for all and for all time.

“There is no such thing as competition;
all conscious right actions are integral
to the completion of perfection.
This is the essence of the Middle Way.”

A single ray of light burst forth
from between the Buddha’s brows,
touching all with understanding.
The birds, the butterflies and the trees
arose jubilantly.

“Take to the raft of the Way and journey.
Be the gift of goodness in the World.
Do not write it or discuss or plan it.
Be it, in the best way you can, in the moment;
this is how the teaching grows and spreads
to all generations.”

When the Buddha finished this Discourse,
all present were filled with the joy of this teaching,
and, taking it sincerely to heart, they went their ways.

© 2015 by Elisabeth T. Eliassen

Wednesday, November 11, 2015


As the last student straggled in to take a seat, Teacher logged the daily attendance. She asked the students to pass the previous night’s homework forward, then collected the papers, tamping the stack of sheets on her desk, to tidy them. She had done this at all the class meetings, for every class over the course of forty years.

Something about the way in which she did it today caught the attention of the class. Everyone became uncharacteristically quiet and attentive.

Tucking the stack of papers into the folder reserved for them, she turned to the class, smiling.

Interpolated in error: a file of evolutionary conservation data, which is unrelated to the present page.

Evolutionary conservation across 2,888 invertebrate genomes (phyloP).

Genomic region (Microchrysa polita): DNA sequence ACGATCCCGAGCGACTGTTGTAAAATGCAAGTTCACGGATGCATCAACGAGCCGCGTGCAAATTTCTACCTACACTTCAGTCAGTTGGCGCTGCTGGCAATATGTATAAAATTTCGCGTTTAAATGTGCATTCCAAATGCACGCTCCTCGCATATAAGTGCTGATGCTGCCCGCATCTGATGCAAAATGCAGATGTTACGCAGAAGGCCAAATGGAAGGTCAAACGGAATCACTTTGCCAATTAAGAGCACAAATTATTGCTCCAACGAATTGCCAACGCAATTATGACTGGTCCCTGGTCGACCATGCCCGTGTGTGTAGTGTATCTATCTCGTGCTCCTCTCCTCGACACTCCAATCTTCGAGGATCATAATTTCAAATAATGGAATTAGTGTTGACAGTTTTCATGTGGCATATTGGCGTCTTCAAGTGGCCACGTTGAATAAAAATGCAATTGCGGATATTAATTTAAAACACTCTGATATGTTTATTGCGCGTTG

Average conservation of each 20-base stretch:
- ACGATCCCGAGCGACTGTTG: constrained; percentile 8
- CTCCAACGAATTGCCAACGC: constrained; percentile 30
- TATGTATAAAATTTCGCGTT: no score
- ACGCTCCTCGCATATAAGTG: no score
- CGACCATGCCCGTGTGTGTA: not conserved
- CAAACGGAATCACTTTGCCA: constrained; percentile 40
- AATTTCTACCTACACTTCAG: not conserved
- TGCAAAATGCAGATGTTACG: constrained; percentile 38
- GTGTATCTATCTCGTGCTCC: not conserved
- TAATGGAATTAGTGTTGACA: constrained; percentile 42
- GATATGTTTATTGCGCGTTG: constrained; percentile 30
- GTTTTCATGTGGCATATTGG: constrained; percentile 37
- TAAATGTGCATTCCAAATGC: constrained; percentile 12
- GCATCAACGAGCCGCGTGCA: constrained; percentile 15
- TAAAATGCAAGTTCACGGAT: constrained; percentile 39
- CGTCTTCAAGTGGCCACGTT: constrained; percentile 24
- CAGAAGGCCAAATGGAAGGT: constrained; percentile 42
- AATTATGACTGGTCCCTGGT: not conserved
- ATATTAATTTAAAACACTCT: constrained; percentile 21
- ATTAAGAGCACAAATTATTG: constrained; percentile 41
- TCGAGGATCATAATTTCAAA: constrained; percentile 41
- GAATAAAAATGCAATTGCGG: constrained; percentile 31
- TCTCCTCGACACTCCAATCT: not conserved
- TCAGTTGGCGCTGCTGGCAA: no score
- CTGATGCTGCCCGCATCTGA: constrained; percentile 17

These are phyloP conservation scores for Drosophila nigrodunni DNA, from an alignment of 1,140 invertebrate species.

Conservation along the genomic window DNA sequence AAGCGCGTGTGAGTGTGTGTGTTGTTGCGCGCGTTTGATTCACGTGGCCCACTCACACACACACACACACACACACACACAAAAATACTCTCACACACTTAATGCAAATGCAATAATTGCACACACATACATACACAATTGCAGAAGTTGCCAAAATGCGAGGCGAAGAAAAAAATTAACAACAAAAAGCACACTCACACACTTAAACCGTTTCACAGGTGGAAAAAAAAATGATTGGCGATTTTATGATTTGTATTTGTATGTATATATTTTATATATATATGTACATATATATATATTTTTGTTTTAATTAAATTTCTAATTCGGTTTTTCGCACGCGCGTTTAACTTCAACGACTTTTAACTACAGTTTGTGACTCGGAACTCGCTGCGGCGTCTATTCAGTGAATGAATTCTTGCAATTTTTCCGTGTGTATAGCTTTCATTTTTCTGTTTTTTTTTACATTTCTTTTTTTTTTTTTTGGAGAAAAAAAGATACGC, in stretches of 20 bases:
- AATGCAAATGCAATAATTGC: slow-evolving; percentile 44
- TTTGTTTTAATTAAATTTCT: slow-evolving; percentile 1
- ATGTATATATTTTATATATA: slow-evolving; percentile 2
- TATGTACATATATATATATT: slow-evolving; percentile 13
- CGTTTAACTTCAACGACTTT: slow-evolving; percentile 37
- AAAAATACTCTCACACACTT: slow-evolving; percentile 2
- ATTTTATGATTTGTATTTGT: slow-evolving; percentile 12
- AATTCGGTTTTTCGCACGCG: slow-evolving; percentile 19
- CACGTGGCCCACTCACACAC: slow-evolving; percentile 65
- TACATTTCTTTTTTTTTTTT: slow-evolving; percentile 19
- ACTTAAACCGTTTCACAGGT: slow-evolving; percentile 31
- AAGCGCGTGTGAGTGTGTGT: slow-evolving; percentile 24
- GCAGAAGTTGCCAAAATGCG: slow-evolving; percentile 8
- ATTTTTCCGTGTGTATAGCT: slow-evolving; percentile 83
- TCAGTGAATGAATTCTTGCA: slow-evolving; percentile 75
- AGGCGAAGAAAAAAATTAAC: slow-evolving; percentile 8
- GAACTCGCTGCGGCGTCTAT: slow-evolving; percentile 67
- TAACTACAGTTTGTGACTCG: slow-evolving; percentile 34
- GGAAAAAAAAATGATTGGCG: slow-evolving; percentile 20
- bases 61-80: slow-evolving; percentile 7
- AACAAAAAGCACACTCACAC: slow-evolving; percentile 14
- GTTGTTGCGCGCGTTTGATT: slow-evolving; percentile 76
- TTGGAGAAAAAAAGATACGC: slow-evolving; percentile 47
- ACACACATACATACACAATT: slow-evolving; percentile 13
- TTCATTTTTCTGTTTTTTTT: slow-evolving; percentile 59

“Today is a very important day. Oh, I know there is no holiday or festival noted on any calendar, but, indeed, this is an important day.”

Turning to the black board, she took the chalk and wrote the following equation:






The students waited. This wasn’t a proper equation; there must be more to it.

Turning back to the seated students, she said, “Shortly, I will be leaving you. A new teacher will come to see out the rest of the term with you. This is my last day; I am retiring. I know there has been no prior announcement; this news may be a shock to some, a delight to others—“ she had heard some intake of breath, some rustling of papers, some fidgeting, “but I chose this hour, before lunch, to be my last.”

The atmosphere was suddenly charged with an odd collective mood, as well as mild curiosity.

“I did not want to leave without offering one last problem, which you see on the board before you.” She paused, obviously having anticipated questions.